War Damage

There were two buildings in London called Electra House. Both suffered bomb damage in World War II. Electra House Moorgate, built in 1902, was the former headquarters of the Eastern Telegraph and allied companies. Electra House Victoria Embankment, built in 1929, was initially the administrative centre of the company, which in 1935 became Cable and Wireless Limited.

Electra House, Moorgate

The bombing of Electra House, 84 Moorgate, happened on the night of the 10th May 1941 (the last night of the London blitz). The building was hit by a number of incendiaries which caused serious damage. A bomb which hit an adjacent building completed the job and the building was abandoned. Fortunately there were no casualties among the staff, who were moved to the other Electra House on Victoria Embankment, which became the major communications centre for Cable and Wireless. Electra House Moorgate was rebuilt after the war and is now a campus of London Metropolitan University.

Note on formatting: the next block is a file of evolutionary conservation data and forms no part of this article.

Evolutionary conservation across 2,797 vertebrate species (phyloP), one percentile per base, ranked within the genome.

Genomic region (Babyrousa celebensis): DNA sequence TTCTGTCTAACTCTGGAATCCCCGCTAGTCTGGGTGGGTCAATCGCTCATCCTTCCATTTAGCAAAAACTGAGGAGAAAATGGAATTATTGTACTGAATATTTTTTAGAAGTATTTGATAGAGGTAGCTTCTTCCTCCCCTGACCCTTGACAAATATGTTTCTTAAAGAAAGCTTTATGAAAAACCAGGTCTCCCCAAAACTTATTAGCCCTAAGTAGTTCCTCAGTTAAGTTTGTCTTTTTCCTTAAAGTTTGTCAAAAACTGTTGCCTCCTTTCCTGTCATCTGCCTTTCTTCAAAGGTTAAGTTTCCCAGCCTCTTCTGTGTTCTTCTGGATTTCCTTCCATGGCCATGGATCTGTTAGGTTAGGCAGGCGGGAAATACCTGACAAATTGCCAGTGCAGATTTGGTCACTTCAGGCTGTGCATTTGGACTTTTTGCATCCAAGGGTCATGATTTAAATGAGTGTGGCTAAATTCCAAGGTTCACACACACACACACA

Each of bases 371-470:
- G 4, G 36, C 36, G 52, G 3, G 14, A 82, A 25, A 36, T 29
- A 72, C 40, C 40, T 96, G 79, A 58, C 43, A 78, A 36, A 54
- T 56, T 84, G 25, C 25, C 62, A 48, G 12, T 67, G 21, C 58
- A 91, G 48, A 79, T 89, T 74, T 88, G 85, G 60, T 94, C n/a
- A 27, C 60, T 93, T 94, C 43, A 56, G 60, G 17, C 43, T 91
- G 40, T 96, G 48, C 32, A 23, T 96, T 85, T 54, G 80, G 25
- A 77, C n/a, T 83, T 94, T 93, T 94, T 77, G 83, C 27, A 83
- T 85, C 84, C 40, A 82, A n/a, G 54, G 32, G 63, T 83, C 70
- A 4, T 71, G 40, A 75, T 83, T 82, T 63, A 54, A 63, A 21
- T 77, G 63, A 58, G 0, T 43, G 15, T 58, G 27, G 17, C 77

Electra House, Victoria Embankment - Flying Bomb Attack

In the early hours  of 24th July 1944, a V1 flying bomb landed on Temple Place, destroying part of Electra House, and also 2 Temple Place, the former estate office of William Waldorf Astor. Three members of staff in Electra House were killed and 17 injured. Serious though the blast was, communications were unaffected. The photos and Civil Defence documents below (copyright Westminster City Archives) are from the immediate aftermath, and are a somewhat chilling insight into what actually happened.